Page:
If you dream of a near future in which coal mines are abandoned, coal workers are employed in emerging green energy fields, coal executives are feeding at the trough of welfare assistance (and not corporate welfare), and China and India are all too happy to buy our clean technologies at a healthy price ... well, then it's good you didn't attend this morning's hearing of the House Select Committee on Energy Independence and Climate Change. I'll be posting a few entries here detailing the most significant ground Markey's hearing covered. But the nickel version is that, though everybody from the governor of Wyoming to the wonks at the Center for American Progress think a cap-and-trade program is inevitable, they also think that many, many billions of dollars in subsidies for carbon capture and sequestration technology will be crucial to any greenhouse-gas reduction strategy. Which is to say that I had a rollicking and hilarious morning!
Ted Stevens, the Republican senator whose vacation home was recently raided by the FBI, and who made over $800,000 from a shady real estate deal last year, has come up with a brand-new theory of global warming. He told a NBC reporter in Alaska: We're at the end of a long, long term of warming, 700 to 900 years of increased temperature, a very slow increase. We think we're close to the end of that. If we're close to the end of that, that means that we'll start getting cooler gradually, not very rapidly, but cooler once again and stability might come to this region for a period of another 900 years. This was Stevens' way of telling the villagers of Shishmaref, which is being washed away by rising waters despite the Army Corps of Engineers' construction of massive sea walls, that they're on their own. It'll be interesting to see if the denialists at Planet Gore, so quick to attack anyone who dares make an issue of global warming, will leap to the defense of Stevens' claim, which as far as scientists can tell, appears to be a personal fantasy.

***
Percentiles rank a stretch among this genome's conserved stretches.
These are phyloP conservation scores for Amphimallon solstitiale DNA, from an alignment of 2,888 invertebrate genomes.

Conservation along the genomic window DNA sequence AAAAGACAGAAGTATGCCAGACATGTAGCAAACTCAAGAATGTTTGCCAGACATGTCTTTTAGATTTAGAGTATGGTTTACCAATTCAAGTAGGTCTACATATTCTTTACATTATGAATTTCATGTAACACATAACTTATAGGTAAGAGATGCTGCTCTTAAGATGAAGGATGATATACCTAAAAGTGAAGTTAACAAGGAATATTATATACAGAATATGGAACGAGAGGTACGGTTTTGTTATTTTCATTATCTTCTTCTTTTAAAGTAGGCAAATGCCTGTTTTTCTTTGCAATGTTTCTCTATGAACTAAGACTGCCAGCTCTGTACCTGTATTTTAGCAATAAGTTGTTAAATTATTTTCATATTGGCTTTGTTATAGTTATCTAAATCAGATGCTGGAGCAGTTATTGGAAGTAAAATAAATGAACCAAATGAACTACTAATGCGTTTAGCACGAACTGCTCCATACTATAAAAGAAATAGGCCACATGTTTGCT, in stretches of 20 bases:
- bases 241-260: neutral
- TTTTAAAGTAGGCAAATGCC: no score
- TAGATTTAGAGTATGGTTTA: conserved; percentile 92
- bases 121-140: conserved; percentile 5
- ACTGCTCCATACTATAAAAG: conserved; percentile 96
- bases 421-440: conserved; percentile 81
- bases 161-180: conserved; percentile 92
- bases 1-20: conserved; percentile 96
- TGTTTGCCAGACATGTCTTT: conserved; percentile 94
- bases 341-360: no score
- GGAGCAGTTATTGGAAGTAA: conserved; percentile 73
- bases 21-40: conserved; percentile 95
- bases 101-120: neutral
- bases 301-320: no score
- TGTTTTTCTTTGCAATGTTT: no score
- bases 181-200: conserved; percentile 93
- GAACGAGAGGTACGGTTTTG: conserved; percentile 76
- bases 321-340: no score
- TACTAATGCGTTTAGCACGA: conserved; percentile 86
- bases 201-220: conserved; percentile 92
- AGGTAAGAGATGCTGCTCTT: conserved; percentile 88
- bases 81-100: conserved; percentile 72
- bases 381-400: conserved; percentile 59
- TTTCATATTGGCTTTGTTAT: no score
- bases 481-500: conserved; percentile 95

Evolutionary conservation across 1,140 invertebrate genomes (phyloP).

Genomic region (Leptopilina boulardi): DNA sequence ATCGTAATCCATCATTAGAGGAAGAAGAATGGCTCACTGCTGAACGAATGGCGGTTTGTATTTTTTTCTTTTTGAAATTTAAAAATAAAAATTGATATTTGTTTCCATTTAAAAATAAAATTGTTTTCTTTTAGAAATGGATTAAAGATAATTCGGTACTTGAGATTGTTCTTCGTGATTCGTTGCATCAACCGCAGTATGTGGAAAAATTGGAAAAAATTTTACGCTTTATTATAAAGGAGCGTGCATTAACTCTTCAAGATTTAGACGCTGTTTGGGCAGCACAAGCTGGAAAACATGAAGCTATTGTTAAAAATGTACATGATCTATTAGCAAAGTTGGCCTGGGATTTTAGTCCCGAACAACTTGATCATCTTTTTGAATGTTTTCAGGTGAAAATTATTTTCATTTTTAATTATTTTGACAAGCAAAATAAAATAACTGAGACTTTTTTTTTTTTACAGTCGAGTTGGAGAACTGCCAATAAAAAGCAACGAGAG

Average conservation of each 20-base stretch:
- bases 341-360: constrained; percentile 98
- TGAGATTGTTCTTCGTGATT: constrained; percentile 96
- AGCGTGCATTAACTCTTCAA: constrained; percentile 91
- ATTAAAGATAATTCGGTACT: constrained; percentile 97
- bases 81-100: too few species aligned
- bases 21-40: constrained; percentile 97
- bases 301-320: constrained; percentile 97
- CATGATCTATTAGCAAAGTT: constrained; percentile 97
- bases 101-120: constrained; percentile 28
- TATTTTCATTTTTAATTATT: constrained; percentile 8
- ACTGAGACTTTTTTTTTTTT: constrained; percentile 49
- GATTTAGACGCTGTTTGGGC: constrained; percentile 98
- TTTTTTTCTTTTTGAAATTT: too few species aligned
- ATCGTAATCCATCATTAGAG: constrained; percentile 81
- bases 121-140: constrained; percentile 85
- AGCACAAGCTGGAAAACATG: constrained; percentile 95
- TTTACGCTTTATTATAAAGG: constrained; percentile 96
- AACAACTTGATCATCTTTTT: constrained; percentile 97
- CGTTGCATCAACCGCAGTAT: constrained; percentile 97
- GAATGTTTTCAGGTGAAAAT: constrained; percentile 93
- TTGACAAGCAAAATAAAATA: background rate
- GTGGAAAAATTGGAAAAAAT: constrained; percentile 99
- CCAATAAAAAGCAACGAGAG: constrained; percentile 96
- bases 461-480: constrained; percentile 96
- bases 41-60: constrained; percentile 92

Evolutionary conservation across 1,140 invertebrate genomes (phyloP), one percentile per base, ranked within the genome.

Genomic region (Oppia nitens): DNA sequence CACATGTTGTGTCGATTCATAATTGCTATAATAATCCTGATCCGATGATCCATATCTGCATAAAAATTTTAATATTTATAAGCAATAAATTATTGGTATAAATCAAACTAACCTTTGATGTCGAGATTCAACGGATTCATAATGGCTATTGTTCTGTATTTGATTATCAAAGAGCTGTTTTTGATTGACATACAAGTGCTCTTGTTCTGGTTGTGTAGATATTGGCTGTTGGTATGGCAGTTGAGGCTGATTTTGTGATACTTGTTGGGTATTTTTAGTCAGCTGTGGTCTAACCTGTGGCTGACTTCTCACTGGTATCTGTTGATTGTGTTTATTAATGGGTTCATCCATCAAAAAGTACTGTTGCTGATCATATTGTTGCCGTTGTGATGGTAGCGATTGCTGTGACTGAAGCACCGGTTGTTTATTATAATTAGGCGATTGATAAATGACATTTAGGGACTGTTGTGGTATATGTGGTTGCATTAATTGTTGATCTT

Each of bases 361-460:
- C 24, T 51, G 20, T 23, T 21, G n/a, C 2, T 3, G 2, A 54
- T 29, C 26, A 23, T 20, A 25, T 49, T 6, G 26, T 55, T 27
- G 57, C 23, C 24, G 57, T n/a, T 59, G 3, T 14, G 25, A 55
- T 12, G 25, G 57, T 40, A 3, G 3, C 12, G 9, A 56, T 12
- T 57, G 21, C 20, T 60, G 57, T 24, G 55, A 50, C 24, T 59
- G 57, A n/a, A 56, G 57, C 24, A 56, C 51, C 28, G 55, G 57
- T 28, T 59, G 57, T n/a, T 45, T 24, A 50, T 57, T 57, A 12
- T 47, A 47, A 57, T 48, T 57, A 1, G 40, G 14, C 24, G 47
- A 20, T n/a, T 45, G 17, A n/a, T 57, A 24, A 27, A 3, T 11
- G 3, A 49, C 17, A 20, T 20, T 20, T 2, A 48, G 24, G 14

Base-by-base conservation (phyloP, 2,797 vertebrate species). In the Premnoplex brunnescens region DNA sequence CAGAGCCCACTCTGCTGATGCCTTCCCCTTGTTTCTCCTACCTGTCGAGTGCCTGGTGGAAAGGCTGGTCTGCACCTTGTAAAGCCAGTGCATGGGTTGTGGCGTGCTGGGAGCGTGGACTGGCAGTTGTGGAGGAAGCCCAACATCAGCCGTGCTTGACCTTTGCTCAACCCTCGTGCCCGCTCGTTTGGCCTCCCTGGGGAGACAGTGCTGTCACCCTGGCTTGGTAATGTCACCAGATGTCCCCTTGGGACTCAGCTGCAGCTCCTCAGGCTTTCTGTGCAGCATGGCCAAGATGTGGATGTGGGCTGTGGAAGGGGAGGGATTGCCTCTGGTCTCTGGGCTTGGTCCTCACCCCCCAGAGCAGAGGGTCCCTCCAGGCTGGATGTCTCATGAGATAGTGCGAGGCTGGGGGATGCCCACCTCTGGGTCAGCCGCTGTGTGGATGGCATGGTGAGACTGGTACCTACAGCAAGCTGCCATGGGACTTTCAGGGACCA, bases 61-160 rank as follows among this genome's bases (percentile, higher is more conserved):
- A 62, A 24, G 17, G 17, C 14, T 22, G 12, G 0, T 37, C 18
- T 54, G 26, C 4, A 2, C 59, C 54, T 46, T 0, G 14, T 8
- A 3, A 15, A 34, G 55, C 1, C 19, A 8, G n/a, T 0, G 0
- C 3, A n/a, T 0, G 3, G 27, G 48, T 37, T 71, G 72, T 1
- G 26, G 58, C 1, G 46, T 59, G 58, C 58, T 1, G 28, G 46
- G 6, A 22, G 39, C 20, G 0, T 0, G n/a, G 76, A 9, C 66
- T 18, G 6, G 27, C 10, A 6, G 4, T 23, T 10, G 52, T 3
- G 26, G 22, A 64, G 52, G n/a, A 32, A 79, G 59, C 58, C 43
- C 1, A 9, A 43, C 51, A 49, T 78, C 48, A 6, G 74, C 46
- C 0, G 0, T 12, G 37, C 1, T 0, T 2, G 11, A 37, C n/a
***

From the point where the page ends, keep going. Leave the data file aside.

Here's the inside skinny on yesterday's liquid coal hearing before the House Science & Technology Committee. It was four on two (NRDC's David Hawkins and me vs. the other witnesses). You can read my testimony here and all the witness statements here -- not that I would recommend doing so unless you are a serious liquid-coal junkie like me. About 10 members of Congress were there at any given time -- about evenly split on how they view liquid coal. The ranking Republican on the full committee, Ralph Hall from the great state of Texas, interrogated me at length -- trying to get me to say that I was anti-fossil fuel, that I was pro-tax (or that a cap-and-trade system was the same as a tax), and that I never offered any solution to the global warming problem. I think I held my own.